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August 23, 2009

"Thousands languish in crowded jail"

The title of this post is the headline of this effective article in today's Houston Chronicle.  Here is how it starts:

More than half of the 11,500 inmates crammed into the Harris County Jail have not yet been found guilty of a crime but await their day in court confined with convicted criminals in conditions that repeatedly flunk state and federal safety inspections.

The most common accusation against them: possession of a crack pipe or minuscule amount of drugs.

Though the U.S. Constitution guarantees the right to a speedy trial, at least 500 county inmates have been locked up for more than a year as they wait to be judged, according to an analysis of inmate data by the Houston Chronicle.

About 1,200 have been jailed six months or more though many face only minor felony charges, such as bouncing checks, credit card fraud, trespassing or even civil violations.  In fact, around 200 inmates, theoretically innocent until proven guilty, appear to already have served more than the minimum sentence for the crime they allegedly committed, based on the newspaper's analysis of inmate data provided by the Harris County Sheriff's Office.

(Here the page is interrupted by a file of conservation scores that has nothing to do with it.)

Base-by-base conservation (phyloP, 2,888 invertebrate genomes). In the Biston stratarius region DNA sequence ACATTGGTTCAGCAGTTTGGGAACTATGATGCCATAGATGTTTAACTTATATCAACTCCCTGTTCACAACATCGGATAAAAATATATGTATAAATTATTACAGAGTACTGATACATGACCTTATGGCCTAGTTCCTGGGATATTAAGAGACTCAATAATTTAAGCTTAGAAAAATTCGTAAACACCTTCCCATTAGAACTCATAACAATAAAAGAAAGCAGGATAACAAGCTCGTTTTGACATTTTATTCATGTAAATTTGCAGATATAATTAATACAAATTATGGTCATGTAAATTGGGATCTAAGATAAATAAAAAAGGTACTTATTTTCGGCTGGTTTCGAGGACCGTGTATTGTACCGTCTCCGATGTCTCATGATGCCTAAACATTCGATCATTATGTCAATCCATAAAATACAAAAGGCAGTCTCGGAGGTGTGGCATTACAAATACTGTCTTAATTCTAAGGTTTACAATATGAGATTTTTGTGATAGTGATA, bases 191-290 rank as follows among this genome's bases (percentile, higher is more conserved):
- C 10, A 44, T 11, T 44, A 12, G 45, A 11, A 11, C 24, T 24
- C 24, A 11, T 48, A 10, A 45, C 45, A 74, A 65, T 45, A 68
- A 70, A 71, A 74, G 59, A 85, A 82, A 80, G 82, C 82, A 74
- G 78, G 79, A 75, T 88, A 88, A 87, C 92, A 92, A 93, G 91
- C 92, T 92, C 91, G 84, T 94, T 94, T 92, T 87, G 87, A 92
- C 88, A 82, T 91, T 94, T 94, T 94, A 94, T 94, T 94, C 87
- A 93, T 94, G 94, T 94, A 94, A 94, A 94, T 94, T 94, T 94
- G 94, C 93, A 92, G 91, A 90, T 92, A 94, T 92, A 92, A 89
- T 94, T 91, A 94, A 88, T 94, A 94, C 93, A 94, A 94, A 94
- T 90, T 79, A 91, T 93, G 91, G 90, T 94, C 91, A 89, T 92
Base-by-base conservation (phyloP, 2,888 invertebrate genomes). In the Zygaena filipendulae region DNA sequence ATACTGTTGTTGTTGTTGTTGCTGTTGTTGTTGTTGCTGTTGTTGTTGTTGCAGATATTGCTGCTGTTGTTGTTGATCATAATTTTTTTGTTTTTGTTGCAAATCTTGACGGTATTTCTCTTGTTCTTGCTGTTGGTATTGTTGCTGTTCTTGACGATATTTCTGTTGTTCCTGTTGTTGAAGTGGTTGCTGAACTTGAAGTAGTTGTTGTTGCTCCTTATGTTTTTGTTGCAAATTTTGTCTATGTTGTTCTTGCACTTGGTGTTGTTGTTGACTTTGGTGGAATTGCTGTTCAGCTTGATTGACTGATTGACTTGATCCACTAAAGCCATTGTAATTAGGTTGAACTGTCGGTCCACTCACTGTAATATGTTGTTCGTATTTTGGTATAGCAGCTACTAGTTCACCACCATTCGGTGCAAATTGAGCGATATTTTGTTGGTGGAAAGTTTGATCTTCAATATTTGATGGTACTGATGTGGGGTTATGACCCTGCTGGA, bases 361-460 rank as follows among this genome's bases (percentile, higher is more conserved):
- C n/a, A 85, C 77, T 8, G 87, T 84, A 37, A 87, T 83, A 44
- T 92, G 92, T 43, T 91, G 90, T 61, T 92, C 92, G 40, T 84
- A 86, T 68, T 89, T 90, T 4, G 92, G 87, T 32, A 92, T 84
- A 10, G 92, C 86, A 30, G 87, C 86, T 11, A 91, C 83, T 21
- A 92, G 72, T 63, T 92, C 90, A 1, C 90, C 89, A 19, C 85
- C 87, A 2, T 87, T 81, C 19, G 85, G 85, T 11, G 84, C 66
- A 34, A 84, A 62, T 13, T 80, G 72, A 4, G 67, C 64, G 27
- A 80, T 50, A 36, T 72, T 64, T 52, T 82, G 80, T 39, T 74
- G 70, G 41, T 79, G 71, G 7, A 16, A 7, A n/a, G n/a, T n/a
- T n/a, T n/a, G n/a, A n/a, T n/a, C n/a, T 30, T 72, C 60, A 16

August 23, 2009 at 10:53 AM | Permalink


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It kinda surprises me that some enterprising young lawyer doesn't take up the cause of getting the speedy trial and unreasonable bail clauses incorporated against the states. Even if the particular inmates you start with are released during the pendency of litigation you are likely to have others graduate into the same position. It might not be as sexy as some areas of criminal law but you would be more likely to help a bunch of people at once if you succeeded.

Posted by: Soronel Haetir | Aug 23, 2009 11:49:03 AM

1. The news article doesn't address: (1) what the cases have said about what "speedy" means, or (2) the fact that the Texas Constitution also has a speedy trial provision.

http://www.constitution.legis.state.tx.us/ [Art. 1, Sec. 10]

2. If the right to a speedy trial has any teeth in Texas and requires only that a lawyer make a motion, then that sounds like a good pro bono or clinic project.

Posted by: anonymous | Aug 23, 2009 1:01:03 PM

What the left wing garbage propaganda does not say is that, in many cases, any friend or relative with $100 can bail many of them out. But... everyone is better off with those people in a cage, including the prisoner. People will not bail them out intentionally. Often the prisoner is a helpless addict, and being in jail will save his life. About a third have a major mental illness and are very dangerous in the street. In jail, they get pressured to resume treatment that helped them before.

Posted by: Supremacy Claus | Aug 23, 2009 3:19:20 PM

It's Texas. Doesn't any more really need to be said.

Posted by: Daniel | Aug 23, 2009 4:13:32 PM

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